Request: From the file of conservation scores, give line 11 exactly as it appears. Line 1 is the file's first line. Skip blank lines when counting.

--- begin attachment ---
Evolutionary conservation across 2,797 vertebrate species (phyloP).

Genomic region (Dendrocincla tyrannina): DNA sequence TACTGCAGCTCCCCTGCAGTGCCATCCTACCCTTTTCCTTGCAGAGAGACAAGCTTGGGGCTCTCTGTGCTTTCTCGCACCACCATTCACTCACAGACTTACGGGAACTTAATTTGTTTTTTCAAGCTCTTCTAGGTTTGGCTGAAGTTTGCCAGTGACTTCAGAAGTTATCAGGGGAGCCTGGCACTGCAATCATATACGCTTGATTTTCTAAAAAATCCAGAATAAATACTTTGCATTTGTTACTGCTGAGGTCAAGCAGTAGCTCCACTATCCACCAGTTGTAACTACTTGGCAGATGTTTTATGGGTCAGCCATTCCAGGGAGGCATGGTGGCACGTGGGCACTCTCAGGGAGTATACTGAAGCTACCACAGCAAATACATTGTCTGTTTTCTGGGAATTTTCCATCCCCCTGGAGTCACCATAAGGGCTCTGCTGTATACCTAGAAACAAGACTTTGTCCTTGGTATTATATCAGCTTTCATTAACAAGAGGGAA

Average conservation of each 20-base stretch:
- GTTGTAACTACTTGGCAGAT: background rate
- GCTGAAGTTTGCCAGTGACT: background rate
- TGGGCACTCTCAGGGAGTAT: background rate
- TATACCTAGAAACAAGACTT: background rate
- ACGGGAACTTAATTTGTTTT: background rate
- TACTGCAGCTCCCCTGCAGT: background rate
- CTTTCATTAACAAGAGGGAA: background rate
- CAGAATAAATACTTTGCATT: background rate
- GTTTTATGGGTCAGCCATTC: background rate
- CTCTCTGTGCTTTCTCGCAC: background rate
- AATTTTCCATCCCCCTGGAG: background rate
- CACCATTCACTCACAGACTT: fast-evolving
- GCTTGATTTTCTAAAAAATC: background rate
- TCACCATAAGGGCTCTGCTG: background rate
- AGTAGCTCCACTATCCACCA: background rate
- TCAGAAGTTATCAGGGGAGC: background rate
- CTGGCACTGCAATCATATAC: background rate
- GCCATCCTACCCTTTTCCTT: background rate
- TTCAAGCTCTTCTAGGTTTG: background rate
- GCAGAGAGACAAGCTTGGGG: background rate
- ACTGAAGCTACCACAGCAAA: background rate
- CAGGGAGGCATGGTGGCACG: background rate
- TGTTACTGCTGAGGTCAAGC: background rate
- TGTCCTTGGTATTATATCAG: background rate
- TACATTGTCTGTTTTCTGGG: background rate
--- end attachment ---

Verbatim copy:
- CAGAATAAATACTTTGCATT: background rate